To get to the point, I want to practice more with the 1911 to become more proficient with large caliber pistols.  With my older eyes, a red dot is a must.  Where do I start to mount a red dot to the slide of my 1911?  I will start to accurize later but want to get more rounds downrange.  As we all know, the first place to start is with the shooter.  Since I've done fairly well with .22 I know the basics of bullseye shooting but want to do it with a 1911 also.  My accuracy with any centerfire gun is much worse than with a .22.  That means I need to practice more.

My plan is to:
1)  Mount a red dot on my 1911
2)  put lots of rounds thru it
3)  replace the barrel, bushing, bushing, trigger job, etc by a gunsmith
4)  destroy the competition!

I am on a budget (my wife is the limiting factor) and in no hurry (time frame of 12-24 months)

What's the best way to mount an Ultradot to my 1911?  and eventually build a fairly accurate gun? 

Thanks for all of the collective knowledge in this forum.



There are members here who are far better shooters than I.  Having said that I am looking at your desire to "GET MORE PROFICIENT WITH 45s".  If you wish to achieve that goal, I would suggest that "putting lots of rounds downrange" is NOT the way to go!
You acknowledge that you need to practice.  So...PRACTICE!
Jon Eulette provides some outstanding advice and is a very accomplished competitor.  Using his KISS example, make a list of the things you believe need work for you to improve.  Ideally, it would be very helpful to have a knowledgeable shooter observe you shooting to give feedback on your stance, grip, possible jerking or flinching, etc.
From your list choose ONE thing on which you will focus and practice during your PRACTICE session.  Not just blasting away but truly PRACTICING.  As I said, there are more accomplished shooters on this forum but my comments come from wisdom passed on to me by several national champions all but one of whom are now gone.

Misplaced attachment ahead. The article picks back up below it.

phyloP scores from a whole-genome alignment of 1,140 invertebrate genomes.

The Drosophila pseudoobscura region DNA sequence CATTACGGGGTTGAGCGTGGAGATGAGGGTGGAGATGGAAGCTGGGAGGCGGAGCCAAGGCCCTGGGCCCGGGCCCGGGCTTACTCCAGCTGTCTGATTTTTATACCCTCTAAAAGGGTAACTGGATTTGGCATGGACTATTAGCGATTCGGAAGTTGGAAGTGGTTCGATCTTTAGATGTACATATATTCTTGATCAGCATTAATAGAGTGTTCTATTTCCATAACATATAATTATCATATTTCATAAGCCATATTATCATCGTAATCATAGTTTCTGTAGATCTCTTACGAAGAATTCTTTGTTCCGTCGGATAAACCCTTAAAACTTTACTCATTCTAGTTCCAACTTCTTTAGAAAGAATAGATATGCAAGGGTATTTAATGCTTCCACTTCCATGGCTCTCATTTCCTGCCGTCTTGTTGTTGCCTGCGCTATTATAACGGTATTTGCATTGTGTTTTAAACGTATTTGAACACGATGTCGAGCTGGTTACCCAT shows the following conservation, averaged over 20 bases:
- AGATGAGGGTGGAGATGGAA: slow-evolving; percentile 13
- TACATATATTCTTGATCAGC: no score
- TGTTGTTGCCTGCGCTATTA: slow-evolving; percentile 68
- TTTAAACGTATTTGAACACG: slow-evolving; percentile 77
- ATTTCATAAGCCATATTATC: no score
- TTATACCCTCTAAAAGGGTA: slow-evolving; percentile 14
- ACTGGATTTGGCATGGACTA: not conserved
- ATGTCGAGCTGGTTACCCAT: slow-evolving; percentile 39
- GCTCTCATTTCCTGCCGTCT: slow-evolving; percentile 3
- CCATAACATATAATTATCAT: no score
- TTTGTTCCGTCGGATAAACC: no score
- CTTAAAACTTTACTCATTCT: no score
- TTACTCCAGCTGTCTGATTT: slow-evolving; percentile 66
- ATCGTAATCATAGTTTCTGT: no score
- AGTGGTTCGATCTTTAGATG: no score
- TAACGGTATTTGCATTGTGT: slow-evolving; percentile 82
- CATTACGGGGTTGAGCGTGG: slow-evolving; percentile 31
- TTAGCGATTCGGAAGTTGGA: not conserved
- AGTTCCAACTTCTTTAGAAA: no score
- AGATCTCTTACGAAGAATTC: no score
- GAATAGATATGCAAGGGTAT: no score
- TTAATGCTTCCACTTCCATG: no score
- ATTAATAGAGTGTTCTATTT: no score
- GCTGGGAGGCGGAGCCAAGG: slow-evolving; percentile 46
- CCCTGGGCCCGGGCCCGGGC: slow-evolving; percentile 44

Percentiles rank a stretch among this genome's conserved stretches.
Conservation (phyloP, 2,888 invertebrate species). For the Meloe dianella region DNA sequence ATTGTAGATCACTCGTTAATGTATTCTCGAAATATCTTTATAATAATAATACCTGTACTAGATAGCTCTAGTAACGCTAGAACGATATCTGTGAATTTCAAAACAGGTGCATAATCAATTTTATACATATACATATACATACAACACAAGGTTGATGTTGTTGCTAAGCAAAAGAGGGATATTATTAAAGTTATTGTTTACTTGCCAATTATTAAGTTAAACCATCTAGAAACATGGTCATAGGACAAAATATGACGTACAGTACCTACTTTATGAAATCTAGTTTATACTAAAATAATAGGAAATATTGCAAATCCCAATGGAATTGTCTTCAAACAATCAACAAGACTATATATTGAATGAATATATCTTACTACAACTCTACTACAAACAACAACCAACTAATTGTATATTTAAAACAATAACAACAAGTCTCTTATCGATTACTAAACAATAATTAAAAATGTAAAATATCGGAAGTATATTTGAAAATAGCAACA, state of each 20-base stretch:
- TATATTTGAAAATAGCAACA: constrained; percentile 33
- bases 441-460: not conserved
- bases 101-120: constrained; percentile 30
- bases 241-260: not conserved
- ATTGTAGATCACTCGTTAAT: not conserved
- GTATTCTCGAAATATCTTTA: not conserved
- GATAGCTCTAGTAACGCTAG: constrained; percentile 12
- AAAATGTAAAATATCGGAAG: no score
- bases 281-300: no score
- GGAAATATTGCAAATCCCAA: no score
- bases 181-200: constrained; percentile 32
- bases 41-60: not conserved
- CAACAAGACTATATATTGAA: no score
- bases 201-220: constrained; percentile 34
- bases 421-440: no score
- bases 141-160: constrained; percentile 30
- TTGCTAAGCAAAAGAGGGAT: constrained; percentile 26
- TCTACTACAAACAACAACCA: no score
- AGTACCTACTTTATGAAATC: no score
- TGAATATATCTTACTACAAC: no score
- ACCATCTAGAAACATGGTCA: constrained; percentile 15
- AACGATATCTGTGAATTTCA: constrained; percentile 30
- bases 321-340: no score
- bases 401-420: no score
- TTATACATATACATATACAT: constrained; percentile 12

Mike


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Post by Alfa Fan Tue Sep 26, 2023 7:27 pm

Thanks for the advice mbmshooter.  I agree that just putting lead downrange is a (fun) waste of time.  I used to go to the range every Saturday to practice and have coffee with the guys and Sunday I would go to my other range and shoot 900 matches.  Now that I've moved I'm starting all over again after 20 years of comradery.  At that time I never thought of moving up to centerfire but now I'm toying with the idea.

I'm hoping to see if I can find enough interest in the new community I'm moving into (in another 6 months) so that we can start a .22 league.

I've been practicing the principles I've learned from .22 but need to transfer those to centerfire.  Yes, PRACTICE, not just blasting away.

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Post by Alfa Fan Tue Sep 26, 2023 9:06 pm

And a nod to JRV.  Bowling pin matches are lots of fun.  The last one I attended in my last gun club came down to myself, my son, my daughter-in-law, and my friend Chip.  Chip beat me and my son beat his wife so it came down to my friend and my son.  They are about accuracy and speed.  BTW, my son won!

Hope to see you at a match.

Alfa Fan

Posts : 10
Join date : 2023-09-22